Permanent protection of Cottonwood Creek, a rare year-round stream that provides important breeding habitat for the threatened California red-legged frog. Protections include reductions in grading and project construction impacts, limits on use of potentially toxic dust-control measures, and reductions in grazing impacts on the creek.
A conservation easement on 1,070 acres of the Jack Ranch for the protection of grassland species. The conservation easement includes federally designated critical habitat for red-legged frogs and California tiger salamanders.
California Flats will fund $10.5 million to be administered by an independent land trust for the acquisition and perpetual conservation of lands benefitting those species affected by the project (including an endowment for management of the lands), particularly endangered San Joaquin kit fox, golden eagles, California red-legged frogs, burrowing owls and sensitive native plants.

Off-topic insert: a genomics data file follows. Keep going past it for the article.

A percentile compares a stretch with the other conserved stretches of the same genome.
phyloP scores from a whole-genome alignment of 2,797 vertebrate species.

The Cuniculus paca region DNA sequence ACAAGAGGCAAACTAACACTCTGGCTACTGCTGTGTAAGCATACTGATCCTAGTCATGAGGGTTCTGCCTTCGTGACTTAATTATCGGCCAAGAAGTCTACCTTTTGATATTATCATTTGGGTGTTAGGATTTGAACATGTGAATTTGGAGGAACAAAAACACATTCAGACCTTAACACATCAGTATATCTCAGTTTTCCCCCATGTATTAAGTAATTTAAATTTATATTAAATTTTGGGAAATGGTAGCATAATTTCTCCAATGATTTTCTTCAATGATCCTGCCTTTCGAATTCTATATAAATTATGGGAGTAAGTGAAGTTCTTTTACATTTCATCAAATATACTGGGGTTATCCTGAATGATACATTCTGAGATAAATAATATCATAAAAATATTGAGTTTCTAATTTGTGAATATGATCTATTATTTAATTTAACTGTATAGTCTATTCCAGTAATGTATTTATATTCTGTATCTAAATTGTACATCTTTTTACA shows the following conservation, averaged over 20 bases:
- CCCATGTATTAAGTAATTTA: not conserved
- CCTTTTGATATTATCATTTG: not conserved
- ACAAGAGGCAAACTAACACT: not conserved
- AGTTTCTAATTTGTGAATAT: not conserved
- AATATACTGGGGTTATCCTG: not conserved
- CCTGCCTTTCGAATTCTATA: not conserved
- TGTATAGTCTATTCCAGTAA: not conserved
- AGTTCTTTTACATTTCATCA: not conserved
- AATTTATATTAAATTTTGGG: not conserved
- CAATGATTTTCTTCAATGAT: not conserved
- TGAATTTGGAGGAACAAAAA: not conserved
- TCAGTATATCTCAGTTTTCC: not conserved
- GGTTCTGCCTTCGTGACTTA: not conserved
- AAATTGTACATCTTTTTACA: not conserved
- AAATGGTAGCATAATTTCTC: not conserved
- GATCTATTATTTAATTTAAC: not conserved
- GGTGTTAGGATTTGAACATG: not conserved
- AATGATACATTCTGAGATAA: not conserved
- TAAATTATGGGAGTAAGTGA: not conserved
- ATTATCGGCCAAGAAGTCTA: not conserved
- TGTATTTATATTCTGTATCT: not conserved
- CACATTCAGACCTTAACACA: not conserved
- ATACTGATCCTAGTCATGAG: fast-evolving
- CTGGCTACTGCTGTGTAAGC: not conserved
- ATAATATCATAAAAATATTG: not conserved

Protections for San Joaquin kit fox, golden eagles, California red-legged frog and other wildlife from the use of highly toxic rodenticides and lead ammunition that wildlife accidentally ingests.
“This project raised a number of concerns about the potential impacts to Golden Eagles at the site,” said Garry George, Renewable Energy Director, Audubon California. “This agreement calls for important compensation for the loss of nesting and foraging habitat, which is good news for one of California’s most iconic birds.”
“As California makes a rapid transition off climate-disrupting fossil fuels, it’s crucial to do so in a way that also protects wildlife and important wild places.” said Ileene Anderson with the Center for Biological Diversity.
“We all support the development of renewable energy in California as a way to reduce carbon emissions and rapidly transition off of climate disrupting fossil fuels,” said Kim Delfino, California Program Director, Defenders of Wildlife “But renewable energy projects, like other forms of industrial development, must be designed sustainably and sited correctly to ensure that endangered species like the San Joaquin kit fox continue to survive and thrive in the face of climate change.”